There is no doubt that inbound has been a huge success.  Companies that effectively utilize the power of inbound generate a tremendous number of web submissions for their sales teams.  But whether we can call them leads is another story altogether.  Some of the contacts are interested and ready to buy.  More will be interested at a later date.  Most will never become customers, but were happy to take advantage of a free trial, sample or white paper.  Others subscribe to newsletters and Blogs but may never read a single issue or post.

At some point, a BDR, SDR or salesperson will attempt to contact the person whose name appears on the web form.  We know it may take 10-15 attempts before that person is reached.  But when they do answer their phone, what will happen?

The reality is that even though the caller knows something about the person being called, the contact knows nothing about the caller.  Do you know what that means?  After all the promises stating that cold-calling is dead, even the follow up calls to inbound leads are cold.  That's right, cold calling is alive and kicking, but it's less effective than ever before.

Back in the golden age of cold calling, a salesperson might spend two hours each day, make 40 dials, hope to speak with 10 decision makers and book 2-3 meetings.  And those were icy cold calls.  Today, a salesperson working the top of the funnel might spend the entire day trying to reach people who submitted a form from one of the company's landing pages.  They might make 100 dials, hoping to speak with 7 people, and book only 1-2 meetings per week!  Worse than icy, these calls are frozen solid.

Seth Godin first named what we now call inbound, permission marketing.  But most people who request a free download, white paper, sample or trial don't feel like they have given anyone permission to call.  They seem more annoyed over the calls from inept top of the funnel salespeople than prospects were in the old days when salespeople made traditional cold calls.  One reason is that most of the sellers in top of the funnel roles are millennials, many of whom are not well suited for the role.  If you want to see how poorly they fit, look at the science in this article.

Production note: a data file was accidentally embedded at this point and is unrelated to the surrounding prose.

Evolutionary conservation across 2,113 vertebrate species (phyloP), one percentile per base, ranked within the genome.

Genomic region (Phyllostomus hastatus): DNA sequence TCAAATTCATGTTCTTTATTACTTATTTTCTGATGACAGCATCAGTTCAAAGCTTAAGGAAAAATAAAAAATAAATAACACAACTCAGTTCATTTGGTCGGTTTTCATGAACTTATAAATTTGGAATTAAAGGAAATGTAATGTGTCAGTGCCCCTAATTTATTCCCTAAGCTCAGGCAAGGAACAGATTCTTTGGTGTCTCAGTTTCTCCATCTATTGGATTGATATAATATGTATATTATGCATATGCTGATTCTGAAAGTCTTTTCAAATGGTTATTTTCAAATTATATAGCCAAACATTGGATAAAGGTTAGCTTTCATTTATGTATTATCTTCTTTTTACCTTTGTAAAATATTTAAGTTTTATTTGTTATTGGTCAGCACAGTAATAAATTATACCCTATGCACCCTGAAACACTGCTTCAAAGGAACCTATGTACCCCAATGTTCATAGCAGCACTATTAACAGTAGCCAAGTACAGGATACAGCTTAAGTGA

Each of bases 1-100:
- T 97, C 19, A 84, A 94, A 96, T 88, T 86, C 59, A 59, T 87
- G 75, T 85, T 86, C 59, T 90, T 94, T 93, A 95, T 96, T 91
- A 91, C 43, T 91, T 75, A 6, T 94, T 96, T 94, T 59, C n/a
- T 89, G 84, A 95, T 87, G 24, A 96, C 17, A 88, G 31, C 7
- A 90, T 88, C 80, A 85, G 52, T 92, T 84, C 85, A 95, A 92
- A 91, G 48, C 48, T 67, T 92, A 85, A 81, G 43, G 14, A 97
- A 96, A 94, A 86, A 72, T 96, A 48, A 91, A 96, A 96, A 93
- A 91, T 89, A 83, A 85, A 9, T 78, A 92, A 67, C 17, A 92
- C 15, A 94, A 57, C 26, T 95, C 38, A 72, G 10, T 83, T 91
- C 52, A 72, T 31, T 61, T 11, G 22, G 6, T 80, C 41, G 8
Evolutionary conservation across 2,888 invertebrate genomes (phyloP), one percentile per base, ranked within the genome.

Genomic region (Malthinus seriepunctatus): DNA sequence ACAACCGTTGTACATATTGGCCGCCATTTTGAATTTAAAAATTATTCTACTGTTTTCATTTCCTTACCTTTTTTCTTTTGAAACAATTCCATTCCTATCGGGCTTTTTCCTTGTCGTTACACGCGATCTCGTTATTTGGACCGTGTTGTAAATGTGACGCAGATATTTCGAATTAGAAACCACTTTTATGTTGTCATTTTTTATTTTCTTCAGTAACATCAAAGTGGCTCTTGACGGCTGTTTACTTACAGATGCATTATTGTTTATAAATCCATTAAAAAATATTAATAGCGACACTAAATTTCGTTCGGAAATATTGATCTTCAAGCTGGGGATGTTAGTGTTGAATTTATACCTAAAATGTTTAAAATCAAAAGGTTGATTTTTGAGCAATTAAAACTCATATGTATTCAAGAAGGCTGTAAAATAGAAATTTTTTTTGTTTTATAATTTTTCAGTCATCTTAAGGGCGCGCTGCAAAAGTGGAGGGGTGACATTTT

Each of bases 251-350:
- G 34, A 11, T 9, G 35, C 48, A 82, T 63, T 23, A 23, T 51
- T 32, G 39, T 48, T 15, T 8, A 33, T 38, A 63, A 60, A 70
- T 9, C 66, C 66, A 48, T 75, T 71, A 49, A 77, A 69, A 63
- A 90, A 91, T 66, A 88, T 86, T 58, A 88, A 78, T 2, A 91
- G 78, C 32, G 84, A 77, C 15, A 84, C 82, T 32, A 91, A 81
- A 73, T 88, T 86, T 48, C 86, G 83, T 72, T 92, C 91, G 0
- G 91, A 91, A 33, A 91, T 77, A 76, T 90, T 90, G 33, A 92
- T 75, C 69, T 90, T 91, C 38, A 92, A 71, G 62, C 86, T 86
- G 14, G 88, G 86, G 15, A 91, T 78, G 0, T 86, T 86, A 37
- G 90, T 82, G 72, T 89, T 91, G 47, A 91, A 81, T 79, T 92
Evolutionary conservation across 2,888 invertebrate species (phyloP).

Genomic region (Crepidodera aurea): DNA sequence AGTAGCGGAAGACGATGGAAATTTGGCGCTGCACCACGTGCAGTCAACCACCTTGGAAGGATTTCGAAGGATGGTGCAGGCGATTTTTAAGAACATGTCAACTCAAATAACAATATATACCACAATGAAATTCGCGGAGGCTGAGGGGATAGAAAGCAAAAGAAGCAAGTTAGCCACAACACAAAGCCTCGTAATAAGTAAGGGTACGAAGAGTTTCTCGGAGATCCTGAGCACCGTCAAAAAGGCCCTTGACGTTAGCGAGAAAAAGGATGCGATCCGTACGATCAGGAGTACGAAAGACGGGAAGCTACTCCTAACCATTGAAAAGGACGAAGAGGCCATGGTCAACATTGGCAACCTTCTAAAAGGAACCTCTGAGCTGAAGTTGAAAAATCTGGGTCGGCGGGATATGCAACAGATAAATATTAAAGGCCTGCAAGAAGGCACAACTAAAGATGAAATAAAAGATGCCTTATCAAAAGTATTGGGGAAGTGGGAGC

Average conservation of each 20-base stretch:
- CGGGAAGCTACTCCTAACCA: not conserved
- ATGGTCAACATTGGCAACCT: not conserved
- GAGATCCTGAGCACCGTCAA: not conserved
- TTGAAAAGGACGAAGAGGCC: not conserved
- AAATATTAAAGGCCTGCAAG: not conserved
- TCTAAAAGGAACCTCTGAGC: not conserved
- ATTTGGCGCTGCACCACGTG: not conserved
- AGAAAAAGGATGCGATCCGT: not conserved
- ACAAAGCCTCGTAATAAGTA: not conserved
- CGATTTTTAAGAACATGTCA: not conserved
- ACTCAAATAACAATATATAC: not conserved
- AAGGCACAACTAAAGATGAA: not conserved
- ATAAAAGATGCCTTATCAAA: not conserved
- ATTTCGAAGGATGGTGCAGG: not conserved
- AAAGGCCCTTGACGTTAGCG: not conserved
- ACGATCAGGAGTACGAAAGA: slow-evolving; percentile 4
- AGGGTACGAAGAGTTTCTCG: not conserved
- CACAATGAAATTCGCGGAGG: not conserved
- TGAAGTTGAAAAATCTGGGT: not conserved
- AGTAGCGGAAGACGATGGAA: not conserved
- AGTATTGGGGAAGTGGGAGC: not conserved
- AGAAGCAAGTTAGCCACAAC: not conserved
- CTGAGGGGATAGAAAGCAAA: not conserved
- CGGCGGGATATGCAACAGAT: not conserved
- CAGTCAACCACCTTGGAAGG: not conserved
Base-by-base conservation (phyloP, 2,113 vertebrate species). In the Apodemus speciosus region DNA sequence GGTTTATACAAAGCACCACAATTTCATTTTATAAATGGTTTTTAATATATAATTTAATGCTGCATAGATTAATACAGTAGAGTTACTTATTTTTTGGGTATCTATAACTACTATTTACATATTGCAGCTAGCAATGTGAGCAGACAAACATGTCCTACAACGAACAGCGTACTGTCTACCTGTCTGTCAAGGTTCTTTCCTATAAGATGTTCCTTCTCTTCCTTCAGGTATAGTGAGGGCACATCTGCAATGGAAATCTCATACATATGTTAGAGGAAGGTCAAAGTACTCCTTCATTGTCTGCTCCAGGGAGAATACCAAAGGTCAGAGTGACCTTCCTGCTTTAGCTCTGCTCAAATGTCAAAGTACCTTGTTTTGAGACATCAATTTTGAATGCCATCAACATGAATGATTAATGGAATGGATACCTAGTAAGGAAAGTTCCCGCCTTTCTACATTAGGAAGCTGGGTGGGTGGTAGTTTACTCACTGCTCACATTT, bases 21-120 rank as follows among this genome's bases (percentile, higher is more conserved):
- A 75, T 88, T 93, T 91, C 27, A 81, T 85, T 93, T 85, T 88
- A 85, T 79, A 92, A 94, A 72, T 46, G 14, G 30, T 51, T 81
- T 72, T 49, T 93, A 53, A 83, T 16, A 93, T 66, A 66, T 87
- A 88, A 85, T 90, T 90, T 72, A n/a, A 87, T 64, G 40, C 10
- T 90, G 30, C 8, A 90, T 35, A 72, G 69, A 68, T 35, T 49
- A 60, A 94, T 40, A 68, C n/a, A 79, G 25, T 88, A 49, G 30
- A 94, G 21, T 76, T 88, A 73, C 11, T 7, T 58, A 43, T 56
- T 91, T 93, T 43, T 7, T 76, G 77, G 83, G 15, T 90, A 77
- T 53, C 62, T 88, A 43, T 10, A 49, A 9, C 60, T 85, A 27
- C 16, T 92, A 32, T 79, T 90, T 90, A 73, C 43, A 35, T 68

None of this is bad, but it is confusing, misleading and ineffective.

Cold calling has not gone away but the approach has changed.  The problem today is that callers are still using outdated, ineffective scripts to follow up with people who requested anything except a call and are appropriately resistant.  None of the call approaches that I've heard deal with this obvious dynamic.

When we help clients make changes to their approach, teach them how to get the prospects attention, and show them how to get prospects engaged on the phone, everything changes.

But people are resistant to change and in this case, the people are often those leading sales teams.  And they have big egos.  It's simply time to set aside the egos, acknowledge that things are not working anywhere nearly as effectively as they should be, and make the necessary changes.

Some of it is simple excuse making - speaking of which, Will Barron of Salesman Red, completed a terrific interview with me and you can watch it right here.

Topics: Dave Kurlan, prospecting, Seth Godin, inbound, cold call

How to Change a Crappy Sales Compensation Plan to a Better One

Posted by Dave Kurlan on Thu, Nov 03, 2016 @ 07:11 AM

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Image Copyright 123RF Stock Photo

Nearly every company gets to the point where they must realign territories, accounts or roles.  While doing that is always challenging, perhaps the biggest issue is how salespeople will respond to the impact this change has on their total compensation.  That problem is the biggest reason why it is so important to create an effective compensation plan.

Let's take John, who is being paid a $75,000 base salary and earns commissions of 10% on the revenue generated in the territory.  If the territory generates $1 million in sales, John gets $100,000 in commissions and his total compensation is $175,000.  It's also important to note that John spends most of his time on 20 great accounts and has little time leftover for the other accounts in the territory and he no longer prospects for new business.  The company has decided to split the territory, hoping that a new salesperson will hunt for new business and John will have time to do the same.  As part of this change, John will lose 10 accounts, worth $500,000 in revenue, to the new salesperson and initially, his total comp will be reduced by $50,000!  John will not be a happy camper.  How could this have been avoided?